So all four of us lay together on the ratty old blanket, dusk having chased the sun from the horizon, our toes tickling each other’s legs, mosquitoes eating us alive, and a chill driving us to snuggle closer, but our eyes were intent on the sky. At first, I wildly scanned the inky sky, desperate to spot a shooting star, but after a few moments calmness came over me. Together, Mama, Papa, Mikaela, and I were caught up in God's creation, and I felt very small under the umbrella of the infinite sky.

There would be gentle chatter with Mama and Papa about our ten-year old adventures for a few moments until someone jubilantly interrupted by calling out,"Look- there's one!" Then everyone else would sit bolt upright and frantically follow the pointing finger until they located the star. We would critique it, lovingly admire it, and follow its shimmering path with our eyes in the brief seconds before it melted into the horizon. After the star had glided from our view, we would fall into silence, overwhelmed at the spectacle we had just seen. It would not be long, though, before another one would be spotted, and the routine would be repeated.

Funny thing—I don’t remember the punishment, although I know I was better at crawling right into my little bed after that night. All I remember is the evening that I spent with Mama and Papa, curled up in their arms, following their pointing fingers to the most beautiful sight I had ever seen. And as I finally fell asleep that night, blanketed in the warm summer air, I couldn't have put it into words, but I felt loved, and I knew that as long as my parents pointed things out to me in the sky, I would follow their fingers for--somehow--they knew just what to look for.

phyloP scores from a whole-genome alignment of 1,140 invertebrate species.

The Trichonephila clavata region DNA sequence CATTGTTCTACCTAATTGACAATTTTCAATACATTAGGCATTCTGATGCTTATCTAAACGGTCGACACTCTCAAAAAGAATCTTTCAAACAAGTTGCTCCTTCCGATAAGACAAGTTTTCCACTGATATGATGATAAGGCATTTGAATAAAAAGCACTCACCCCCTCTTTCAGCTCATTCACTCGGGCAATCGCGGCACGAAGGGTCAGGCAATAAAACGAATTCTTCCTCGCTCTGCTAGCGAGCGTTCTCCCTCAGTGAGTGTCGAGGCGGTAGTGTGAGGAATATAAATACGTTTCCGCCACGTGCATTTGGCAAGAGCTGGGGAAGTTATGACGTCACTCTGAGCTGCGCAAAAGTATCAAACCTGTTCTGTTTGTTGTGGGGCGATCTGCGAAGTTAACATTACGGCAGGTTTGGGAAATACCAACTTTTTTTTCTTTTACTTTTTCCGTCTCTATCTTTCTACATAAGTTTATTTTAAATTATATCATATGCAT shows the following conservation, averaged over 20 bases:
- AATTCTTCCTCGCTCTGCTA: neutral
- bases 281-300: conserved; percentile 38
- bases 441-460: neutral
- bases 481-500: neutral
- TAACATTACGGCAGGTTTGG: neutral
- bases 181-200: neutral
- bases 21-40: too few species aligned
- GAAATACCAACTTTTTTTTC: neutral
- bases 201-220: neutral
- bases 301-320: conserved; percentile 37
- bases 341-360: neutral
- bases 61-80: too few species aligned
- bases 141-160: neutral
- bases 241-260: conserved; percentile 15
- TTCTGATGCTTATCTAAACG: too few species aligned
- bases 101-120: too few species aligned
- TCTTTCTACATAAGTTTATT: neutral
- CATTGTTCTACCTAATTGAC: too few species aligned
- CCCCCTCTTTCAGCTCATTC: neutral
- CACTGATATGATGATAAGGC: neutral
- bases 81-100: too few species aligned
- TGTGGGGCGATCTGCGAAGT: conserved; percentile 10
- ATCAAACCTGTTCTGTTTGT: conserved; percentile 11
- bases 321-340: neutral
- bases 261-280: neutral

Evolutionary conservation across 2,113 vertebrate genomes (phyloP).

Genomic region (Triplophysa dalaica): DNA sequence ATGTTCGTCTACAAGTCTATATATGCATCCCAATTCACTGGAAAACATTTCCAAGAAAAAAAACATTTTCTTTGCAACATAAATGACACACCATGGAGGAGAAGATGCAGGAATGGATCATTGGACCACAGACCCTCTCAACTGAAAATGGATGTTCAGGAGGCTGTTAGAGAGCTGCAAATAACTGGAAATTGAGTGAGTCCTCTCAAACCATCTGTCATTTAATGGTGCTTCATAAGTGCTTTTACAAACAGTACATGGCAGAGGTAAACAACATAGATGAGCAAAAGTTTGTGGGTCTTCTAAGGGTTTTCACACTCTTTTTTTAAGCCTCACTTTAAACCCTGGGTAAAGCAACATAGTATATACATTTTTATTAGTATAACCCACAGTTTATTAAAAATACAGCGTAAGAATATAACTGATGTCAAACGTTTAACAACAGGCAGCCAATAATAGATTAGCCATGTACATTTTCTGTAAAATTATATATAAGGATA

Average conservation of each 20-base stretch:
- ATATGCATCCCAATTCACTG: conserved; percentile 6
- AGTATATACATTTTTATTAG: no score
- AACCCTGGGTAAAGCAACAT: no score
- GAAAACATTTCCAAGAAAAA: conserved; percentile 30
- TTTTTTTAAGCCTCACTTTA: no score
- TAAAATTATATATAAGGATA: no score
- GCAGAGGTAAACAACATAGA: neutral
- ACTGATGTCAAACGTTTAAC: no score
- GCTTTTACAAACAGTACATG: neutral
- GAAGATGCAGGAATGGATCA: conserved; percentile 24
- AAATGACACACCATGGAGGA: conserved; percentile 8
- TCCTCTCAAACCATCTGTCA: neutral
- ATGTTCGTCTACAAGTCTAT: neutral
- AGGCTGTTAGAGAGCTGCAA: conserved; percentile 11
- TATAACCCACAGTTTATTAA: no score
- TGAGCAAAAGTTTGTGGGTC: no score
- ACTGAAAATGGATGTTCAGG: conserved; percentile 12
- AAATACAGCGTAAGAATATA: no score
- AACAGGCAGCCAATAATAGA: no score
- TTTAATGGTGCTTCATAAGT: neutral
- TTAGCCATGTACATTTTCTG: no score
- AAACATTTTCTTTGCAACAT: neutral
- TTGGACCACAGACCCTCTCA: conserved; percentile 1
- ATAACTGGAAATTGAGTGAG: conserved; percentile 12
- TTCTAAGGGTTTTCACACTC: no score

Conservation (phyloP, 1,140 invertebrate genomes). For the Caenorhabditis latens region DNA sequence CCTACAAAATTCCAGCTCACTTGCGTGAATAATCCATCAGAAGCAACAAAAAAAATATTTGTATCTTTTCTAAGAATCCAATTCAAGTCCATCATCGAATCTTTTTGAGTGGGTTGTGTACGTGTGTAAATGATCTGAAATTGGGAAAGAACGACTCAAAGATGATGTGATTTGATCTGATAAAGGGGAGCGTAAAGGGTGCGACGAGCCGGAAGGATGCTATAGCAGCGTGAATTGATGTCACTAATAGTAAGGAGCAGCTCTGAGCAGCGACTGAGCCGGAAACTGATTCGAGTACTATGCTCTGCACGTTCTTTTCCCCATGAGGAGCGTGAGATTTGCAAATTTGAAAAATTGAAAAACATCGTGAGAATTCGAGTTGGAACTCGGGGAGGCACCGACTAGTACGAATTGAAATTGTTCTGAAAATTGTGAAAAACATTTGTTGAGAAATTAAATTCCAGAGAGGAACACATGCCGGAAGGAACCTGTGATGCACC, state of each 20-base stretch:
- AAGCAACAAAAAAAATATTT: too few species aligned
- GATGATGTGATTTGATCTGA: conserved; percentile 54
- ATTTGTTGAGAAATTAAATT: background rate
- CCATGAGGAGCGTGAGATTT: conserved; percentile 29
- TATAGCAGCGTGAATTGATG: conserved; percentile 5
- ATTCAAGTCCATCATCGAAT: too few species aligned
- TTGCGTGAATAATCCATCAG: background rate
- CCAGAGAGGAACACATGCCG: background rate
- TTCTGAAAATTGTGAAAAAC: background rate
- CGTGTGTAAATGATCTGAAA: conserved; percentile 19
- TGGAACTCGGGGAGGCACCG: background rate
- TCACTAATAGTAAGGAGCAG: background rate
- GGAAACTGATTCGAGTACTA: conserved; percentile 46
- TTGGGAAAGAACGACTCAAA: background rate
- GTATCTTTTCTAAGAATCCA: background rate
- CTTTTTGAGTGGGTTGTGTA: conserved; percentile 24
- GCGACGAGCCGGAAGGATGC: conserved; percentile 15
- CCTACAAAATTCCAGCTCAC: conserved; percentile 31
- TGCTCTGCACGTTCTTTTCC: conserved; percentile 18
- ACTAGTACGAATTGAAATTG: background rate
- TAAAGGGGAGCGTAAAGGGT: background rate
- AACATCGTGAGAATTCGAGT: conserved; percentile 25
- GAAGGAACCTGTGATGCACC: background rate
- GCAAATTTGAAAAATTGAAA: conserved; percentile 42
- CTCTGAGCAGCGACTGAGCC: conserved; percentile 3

And then, finally, sleep came.

6 comments:

  1. I love shooting stars! Great story-telling.

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  2. Beautifully described! Your family sounds amazing :)

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  3. Lauren, what a fun and beautiful post! I loved your descriptions. : )

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  4. I stumbled upon your blog in "blogs of note." I hope you don't mind me following. :)

    I love the way you described this night. I can just see it in my mind's eye. I once went star gazing and saw 18 shooting stars and a comet in one sitting! It was incredible. God really did make an amazing place for us to live in.

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  5. Brandy--I know...I'm so glad God created shooting stars for us to enjoy! Thanks for reading!
    MK--You're very sweet! Yes, my family is completely amazing, and I am so blessed!
    Ruthie--Thanks so much! That means a lot to me, and I love reading your comments from another continent! (-:
    Samantha--Mind you following? We LOVE our followers! Each and every one! Thanks so much! Wow--that sounds like an amazing night of star gazing! I have an astronomy-minded sister, and she would be completely jealous of you. She would also inform me that we technically saw a meteor shower. Good thing I have her to keep me up to date!(-:

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  6. i always love reading your stories:)